Engaging Federal Government Agencies
The NFS formed an integral part of the Murray-Darling Basin Authority (MDBA), a federal government agency that manages aspects of the Basin’s ecosystems, focusing on sharing waters resources between environmental and consumptive uses, as well as directing the operation of the River Murray system. There were many ways in which the NFS connected with MDBA programs as well as other federal government agencies.
The Native Fish Advisory Panel which took a lead role in ensuring effective implementation of the NFS included a representative from the Federal Department of Sustainability, Environment, Water, Population and Communities. Given the broad range of programs and projects being implemented, this representative provided valuable support to the NFS, particularly in relation to implementation of recovery plans for threatened fish species including Murray cod.
The Basin Alien Fish Plan Taskforce, an important group associated with the NFS, also included a representative from the Invasive Animal CRC (IACRC). This Taskforce had significant overlap in membership with the Vertebrate Pest Committee Pest Fish Working Group, which provided important linkages and sharing of information regarding national issues associated with alien fish management. The NFS contributed funding to a variety of IACRC freshwater pest projects.
From within the MDBA, there were clear associations and interactions between the NFS and other initiatives such as The Living Murray program and the Sustainable Rivers Audit. Some research projects incorporated funding through both the NFS and The Living Murray program over time, and many research and management staff operated across programs, maximising connections. The Fish Passage Taskforce also included a representative from River Murray Water, which lies within the MDBA.
There were several workshops held in the early 2000s that helped inform the development and implementation of the NFS. During the life of the NFS there were also regular NFS forums and workshops. These proved an extremely important and effective method of engaging many NRM representatives including within other federal government departments such as Department of Agriculture, Fisheries and Forestry.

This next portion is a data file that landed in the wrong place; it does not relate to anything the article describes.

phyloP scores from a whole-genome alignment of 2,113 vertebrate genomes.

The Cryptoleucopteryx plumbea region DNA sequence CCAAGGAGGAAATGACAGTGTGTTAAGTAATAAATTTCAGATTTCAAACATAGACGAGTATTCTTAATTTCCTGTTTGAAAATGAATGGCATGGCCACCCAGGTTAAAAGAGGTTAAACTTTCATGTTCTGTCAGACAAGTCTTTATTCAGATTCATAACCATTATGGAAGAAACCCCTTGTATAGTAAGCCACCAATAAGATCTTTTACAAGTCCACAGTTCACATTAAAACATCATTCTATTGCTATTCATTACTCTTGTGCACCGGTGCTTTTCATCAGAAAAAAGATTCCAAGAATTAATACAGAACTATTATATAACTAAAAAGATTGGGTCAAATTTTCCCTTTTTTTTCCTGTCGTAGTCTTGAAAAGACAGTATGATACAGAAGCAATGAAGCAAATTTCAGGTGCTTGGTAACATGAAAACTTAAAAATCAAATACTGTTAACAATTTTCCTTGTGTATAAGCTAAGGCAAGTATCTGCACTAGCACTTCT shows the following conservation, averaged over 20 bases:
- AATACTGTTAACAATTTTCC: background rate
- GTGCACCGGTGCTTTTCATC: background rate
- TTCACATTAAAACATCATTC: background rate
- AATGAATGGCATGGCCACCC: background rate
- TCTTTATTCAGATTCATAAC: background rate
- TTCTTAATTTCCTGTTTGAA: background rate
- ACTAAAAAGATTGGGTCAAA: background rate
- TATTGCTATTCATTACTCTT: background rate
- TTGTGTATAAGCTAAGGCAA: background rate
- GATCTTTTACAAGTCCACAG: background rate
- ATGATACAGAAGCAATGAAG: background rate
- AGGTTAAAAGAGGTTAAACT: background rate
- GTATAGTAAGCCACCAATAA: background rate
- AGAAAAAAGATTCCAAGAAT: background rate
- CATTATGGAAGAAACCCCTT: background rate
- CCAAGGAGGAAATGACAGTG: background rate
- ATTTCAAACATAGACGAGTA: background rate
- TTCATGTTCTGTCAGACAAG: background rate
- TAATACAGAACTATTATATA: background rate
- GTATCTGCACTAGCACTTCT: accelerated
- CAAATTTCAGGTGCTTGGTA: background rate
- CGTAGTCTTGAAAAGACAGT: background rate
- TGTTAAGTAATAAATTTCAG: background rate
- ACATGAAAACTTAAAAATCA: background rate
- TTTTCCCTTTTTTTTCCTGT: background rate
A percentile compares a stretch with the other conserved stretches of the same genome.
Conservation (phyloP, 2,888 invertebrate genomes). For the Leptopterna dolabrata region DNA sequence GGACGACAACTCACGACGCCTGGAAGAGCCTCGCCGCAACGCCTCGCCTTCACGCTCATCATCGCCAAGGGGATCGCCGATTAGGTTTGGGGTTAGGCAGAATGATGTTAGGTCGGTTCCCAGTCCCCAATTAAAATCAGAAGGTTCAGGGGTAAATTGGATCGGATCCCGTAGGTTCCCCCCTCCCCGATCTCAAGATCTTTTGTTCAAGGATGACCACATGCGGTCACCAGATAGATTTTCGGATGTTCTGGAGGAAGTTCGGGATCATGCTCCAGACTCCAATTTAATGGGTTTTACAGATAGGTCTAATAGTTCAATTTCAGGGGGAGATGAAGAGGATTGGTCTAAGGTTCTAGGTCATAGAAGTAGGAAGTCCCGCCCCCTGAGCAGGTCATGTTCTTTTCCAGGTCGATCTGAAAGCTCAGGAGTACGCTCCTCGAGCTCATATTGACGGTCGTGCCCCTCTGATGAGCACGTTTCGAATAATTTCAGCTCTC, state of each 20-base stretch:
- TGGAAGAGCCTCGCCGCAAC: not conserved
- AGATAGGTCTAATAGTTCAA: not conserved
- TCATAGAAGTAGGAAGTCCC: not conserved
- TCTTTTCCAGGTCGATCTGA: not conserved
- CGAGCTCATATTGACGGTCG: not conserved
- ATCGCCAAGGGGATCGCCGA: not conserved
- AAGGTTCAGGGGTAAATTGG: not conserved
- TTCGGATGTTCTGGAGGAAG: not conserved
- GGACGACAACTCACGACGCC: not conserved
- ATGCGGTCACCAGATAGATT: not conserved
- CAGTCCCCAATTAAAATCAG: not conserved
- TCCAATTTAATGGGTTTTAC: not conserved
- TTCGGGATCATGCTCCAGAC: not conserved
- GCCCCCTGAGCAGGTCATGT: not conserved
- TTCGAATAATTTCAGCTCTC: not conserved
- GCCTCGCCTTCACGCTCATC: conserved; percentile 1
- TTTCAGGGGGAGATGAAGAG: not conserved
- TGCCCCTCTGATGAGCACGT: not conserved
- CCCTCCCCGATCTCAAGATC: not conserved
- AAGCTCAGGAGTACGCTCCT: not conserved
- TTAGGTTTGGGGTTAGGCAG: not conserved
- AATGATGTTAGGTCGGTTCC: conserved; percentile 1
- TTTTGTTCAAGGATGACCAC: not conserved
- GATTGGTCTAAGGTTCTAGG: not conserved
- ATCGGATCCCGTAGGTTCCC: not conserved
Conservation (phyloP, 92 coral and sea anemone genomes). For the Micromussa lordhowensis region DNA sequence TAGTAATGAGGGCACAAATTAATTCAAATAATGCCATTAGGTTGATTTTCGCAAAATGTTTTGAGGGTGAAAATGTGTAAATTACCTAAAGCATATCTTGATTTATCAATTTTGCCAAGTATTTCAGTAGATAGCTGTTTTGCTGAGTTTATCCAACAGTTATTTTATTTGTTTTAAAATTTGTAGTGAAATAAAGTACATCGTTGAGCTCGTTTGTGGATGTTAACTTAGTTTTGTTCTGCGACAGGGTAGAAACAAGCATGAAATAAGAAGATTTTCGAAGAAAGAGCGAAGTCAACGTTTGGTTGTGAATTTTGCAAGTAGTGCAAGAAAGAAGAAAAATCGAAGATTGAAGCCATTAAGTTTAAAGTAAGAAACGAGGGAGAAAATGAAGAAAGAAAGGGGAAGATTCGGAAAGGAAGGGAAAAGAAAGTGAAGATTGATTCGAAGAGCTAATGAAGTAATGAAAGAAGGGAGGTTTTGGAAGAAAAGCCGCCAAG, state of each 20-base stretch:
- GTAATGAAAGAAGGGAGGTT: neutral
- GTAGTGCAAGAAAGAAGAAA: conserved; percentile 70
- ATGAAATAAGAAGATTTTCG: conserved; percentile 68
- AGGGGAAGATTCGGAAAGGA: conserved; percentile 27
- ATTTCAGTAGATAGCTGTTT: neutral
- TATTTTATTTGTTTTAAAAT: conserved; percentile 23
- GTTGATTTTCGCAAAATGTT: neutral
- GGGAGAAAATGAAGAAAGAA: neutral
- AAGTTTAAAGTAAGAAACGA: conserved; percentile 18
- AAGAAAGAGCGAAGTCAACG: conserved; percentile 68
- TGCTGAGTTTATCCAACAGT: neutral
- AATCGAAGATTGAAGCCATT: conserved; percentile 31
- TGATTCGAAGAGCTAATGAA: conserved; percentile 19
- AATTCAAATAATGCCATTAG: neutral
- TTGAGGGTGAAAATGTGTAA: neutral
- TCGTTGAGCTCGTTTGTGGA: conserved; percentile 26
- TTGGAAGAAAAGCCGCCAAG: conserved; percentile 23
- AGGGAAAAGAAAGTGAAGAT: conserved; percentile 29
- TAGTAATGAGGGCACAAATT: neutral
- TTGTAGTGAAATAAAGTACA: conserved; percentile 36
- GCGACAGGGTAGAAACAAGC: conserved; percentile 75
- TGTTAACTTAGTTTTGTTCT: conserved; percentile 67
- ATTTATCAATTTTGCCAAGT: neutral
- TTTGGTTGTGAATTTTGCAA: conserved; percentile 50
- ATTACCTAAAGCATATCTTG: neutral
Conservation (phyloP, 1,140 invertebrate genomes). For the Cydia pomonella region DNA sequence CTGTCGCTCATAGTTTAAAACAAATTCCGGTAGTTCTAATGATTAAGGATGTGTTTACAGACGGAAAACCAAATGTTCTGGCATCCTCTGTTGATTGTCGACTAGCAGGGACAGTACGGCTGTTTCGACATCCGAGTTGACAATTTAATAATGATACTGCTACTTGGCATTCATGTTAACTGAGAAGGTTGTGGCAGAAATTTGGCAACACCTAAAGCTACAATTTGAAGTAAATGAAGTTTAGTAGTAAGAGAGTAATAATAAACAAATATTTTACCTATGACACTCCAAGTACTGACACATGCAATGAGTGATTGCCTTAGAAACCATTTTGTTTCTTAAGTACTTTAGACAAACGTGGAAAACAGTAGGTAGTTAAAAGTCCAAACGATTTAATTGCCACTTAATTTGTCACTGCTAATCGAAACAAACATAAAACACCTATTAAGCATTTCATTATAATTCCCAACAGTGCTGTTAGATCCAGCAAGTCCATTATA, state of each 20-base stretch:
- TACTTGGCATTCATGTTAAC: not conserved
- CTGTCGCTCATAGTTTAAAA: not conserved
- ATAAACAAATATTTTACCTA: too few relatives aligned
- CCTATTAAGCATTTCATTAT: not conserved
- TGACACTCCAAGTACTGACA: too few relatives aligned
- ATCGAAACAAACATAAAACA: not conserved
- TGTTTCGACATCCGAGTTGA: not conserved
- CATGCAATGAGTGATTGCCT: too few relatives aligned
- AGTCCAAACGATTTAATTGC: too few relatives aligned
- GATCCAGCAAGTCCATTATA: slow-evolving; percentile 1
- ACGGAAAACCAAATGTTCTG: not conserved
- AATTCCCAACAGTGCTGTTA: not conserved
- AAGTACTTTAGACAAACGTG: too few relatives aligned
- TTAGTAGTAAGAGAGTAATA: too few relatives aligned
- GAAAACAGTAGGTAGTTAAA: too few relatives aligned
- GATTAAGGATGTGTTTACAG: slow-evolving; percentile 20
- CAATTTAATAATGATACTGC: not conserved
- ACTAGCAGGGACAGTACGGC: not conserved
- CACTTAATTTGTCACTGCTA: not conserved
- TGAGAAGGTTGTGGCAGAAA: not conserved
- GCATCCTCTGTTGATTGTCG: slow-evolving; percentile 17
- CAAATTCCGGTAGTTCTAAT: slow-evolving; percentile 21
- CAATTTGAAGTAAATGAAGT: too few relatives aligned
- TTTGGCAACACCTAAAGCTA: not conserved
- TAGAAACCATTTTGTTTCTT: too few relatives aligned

Engaging State and Territory Governments
While each jurisdiction within the MDB varies in how natural resource management (NRM) is implemented, all include state and territory government departments which take the primary role in overseeing, funding and implementing environmental programs. Each jurisdiction produces and implements a variety of state and regional plans, as well as aligning with federal commitments.
Since these government departments are involved in many programs and projects related to the aquatic environment, the NFS recognised their importance as key partners.
The Native Fish Advisory Panel took a lead role in ensuring effective implementation of the NFS, and included representatives of all jurisdictions with primary responsibility for native fish conservation and fisheries management. In some cases, states also formed their own native fish advisory groups, which aimed to build jurisdictional relationships and understanding, although these varied in their success.
State and territory government departments incorporate a wide variety of staff involved in management, research, policy development and implementation. Given the NFS addressed many issues including habitat restoration, water and infrastructure management, invasive species, threatened species and fisheries management, the potential for engagement with government staff was significant. Many of these staff were directly involved in NFS projects including Demonstration Reaches, specific research projects, Native Fish Awareness (NFA) weeks and NFA forums as well as community engagement activities. Others were involved in specific jurisdictional projects which had obvious associations and relevance to the aims of the NFS, such as river health, river rehabilitation and water management.
Where effective relationships were formed, there was a clear recognition that there were mutual benefits of working together to maximise native fish outcomes. However, there were some limited instances where there were perceptions of competing and conflicting goals and ownership. The ability to engage and influence senior management staff regarding the objectives and outcomes of the NFS sometimes proved more difficult. It was recognised that some relationships required perseverance in the long term, and that there was a need to continue to focus on building understanding of common interests and identifying opportunities to work together.
These issues further highlighted the value of having NFS coordinators who were embedded in state agencies. They were able to act as an effective conduit of information between the NFS and state government. Their strong networks and ongoing relationships with many state government staff maximised the potential of integrating the NFS goals with broad river rehabilitation programs.
Many of the state and territory government department staff involved in the NFS continue to work in the area of natural resource management. Therefore many of the achievements of the NFS of incorporating the needs of native fish within existing management programs are likely to continue and can be built upon.